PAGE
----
In later years Bird received a reward from the Board of Longitude for publishing an account of his method of dividing arcs by hand. Valuable hands indeed.
Portrait of John Bird (National Maritime Museum, Greenwich, neg. PW3435)
Bird’s signature on an early marine sextant, c.1758 (National Maritime Museum, Greenwich, museum no. NAV1177)
To put your minds at rest, I have been attempting to do a bit of research on this trip too. This has included going to archives in Göttingen and Hannover to look at letters relating to the years of lobbying and negotiation – between Göttingen and London - that had to happen before Tobias Mayer, or rather his widow, was finally awarded £3,000 for his contribution towards making the lunar distance method possible at sea.
Funnily enough, most of the stuff I looked at was in German and pretty indecipherable (to me) due to the handwriting and my own lack of German skills, although I did come across some letters in English, French and Latin as well. I’ve ordered lots of copies, so we’ll have plenty to work on, but a couple of things caught my attention immediately.
One thing I’m still trying to piece together a bit more, for instance, is Christopher Irwin’s marine chair, and I’m pretty sure I saw it described in one letter as ‘Erwin’s Easy Chair’, which makes it sound even more marvelous. I hope I’m not disappointed when I look at the copy again.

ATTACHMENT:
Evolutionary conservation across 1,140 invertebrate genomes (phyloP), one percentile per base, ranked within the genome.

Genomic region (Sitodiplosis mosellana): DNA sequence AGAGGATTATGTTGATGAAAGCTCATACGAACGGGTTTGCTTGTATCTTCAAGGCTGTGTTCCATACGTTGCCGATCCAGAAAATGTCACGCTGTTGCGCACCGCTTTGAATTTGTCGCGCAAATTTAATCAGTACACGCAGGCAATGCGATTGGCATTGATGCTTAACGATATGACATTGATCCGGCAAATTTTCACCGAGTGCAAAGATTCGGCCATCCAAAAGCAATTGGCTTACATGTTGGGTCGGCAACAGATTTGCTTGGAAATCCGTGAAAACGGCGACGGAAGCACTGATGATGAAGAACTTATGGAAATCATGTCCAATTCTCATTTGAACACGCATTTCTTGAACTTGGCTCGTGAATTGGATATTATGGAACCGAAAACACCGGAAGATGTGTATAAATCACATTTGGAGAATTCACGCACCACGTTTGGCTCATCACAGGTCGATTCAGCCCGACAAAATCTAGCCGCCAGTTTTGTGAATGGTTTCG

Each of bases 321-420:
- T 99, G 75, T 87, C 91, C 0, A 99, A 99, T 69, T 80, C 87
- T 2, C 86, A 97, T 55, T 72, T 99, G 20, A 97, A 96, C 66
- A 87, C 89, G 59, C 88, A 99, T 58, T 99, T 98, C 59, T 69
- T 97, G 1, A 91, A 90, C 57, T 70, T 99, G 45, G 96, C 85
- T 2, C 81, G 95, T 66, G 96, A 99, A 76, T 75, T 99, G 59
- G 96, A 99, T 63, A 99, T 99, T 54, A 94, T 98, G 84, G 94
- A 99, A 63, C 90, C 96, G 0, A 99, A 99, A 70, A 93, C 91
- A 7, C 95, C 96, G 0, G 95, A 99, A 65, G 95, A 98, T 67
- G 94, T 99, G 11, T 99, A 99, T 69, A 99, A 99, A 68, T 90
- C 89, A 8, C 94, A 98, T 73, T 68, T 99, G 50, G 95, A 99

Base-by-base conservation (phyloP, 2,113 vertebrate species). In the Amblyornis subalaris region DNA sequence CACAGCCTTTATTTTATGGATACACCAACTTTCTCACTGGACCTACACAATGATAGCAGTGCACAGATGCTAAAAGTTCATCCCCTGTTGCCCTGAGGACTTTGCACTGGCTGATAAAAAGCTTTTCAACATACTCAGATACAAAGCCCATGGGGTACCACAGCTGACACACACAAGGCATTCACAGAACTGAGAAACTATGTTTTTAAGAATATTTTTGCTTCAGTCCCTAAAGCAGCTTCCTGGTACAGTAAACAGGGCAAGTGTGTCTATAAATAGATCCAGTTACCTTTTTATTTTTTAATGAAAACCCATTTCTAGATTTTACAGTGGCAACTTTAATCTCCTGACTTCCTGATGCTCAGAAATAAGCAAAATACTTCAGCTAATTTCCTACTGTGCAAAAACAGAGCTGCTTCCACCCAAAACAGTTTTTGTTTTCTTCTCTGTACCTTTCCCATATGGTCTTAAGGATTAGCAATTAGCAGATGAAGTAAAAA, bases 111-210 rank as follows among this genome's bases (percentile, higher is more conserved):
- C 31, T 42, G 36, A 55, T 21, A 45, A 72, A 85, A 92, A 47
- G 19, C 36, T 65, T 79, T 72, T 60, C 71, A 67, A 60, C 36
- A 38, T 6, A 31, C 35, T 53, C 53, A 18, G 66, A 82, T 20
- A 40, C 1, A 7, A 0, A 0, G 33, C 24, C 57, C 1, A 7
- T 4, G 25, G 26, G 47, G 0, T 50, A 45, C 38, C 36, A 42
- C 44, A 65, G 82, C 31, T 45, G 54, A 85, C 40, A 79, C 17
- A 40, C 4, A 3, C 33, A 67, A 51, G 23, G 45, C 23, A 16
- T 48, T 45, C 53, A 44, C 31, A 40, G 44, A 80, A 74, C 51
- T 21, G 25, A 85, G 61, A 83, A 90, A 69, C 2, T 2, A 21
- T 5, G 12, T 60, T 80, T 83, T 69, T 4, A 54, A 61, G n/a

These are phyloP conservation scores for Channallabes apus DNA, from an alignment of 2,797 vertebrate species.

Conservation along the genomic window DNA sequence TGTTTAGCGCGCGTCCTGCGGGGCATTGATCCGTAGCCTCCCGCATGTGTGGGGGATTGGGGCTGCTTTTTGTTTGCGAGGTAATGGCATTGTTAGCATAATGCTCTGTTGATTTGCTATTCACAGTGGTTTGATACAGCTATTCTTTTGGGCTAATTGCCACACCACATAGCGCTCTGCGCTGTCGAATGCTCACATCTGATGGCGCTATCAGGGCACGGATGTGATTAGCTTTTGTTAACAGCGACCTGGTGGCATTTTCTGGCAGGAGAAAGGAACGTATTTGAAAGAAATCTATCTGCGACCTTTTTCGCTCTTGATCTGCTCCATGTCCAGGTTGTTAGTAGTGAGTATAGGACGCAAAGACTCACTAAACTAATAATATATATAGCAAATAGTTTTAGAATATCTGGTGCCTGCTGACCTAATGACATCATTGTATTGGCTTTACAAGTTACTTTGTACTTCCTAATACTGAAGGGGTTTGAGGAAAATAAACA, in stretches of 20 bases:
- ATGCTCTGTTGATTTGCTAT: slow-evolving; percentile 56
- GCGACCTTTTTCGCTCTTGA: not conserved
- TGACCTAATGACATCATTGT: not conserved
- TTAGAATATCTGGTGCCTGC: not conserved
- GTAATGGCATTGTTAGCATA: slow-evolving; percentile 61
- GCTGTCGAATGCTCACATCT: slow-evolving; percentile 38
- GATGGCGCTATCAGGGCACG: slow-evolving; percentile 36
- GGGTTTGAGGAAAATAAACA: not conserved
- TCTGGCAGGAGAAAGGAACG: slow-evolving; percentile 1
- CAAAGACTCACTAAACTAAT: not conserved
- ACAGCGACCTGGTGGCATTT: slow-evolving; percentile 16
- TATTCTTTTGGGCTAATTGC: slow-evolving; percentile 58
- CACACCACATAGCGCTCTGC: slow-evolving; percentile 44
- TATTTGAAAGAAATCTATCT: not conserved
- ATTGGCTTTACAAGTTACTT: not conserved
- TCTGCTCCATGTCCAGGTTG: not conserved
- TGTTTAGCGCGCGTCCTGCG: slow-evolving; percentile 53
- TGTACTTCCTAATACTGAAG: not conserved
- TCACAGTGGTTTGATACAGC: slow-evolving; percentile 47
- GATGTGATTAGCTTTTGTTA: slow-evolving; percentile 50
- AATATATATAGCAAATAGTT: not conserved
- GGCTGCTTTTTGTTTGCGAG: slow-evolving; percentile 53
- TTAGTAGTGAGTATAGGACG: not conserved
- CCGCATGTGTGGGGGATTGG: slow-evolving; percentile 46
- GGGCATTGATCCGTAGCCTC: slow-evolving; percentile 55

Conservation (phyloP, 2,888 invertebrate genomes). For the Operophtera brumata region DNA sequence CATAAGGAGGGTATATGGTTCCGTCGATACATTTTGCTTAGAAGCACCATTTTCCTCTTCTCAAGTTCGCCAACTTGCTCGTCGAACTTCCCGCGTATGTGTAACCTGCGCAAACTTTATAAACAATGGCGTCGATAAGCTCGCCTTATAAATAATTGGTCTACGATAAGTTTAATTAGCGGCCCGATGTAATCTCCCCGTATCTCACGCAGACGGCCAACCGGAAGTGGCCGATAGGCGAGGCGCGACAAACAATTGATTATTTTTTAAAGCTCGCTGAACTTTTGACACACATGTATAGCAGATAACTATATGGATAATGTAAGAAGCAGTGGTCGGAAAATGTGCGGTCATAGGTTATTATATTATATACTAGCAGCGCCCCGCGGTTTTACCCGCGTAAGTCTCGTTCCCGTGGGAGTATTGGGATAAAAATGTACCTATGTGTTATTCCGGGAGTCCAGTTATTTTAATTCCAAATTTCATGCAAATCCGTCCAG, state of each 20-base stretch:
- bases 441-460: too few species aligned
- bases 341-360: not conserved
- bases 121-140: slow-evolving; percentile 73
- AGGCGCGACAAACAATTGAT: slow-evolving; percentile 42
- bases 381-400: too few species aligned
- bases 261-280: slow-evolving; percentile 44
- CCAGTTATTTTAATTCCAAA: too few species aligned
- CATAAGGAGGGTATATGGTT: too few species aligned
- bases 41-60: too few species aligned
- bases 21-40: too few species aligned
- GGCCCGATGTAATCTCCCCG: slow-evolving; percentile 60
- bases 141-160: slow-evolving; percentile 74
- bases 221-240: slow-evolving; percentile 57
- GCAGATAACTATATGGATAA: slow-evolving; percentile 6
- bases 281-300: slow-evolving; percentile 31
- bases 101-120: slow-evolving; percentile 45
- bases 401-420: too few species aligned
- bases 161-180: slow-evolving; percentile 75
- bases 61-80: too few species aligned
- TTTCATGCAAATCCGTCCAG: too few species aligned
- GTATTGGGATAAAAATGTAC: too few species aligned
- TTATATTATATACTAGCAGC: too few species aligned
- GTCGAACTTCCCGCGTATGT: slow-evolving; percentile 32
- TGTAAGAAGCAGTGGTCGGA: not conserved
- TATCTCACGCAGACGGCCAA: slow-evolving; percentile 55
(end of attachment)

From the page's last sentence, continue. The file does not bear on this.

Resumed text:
Another letter (in French) was from Mayer’s widow, Marie Victoire, to Lord Grenville. It’s an attempt to persuade Grenville to help her get the reward her late husband’s work merited. The bit that caught my attention was a passage that seems to claim that a repeating circle of Mayer’s design was used for longitude determinations by lunar distance on a voyage to ‘Arabia’ begun in 1761 by Carsten Niebuhr. It is well known that Niebuhr carried out lunar distances, but the other evidence suggests that this was with an octant. It may well be that she was wrong about the instrument used. It is more likely, for instance, that she was thinking of the ‘astrolabium’, a circular surveying instrument based on Mayer’s repeating principle, with which Niebuhr made a few measurements (which was something Ivan Tafteberg Jakobsen talked about at the conference in Kassel). In any case, it’s got me wanting to check things out a bit more.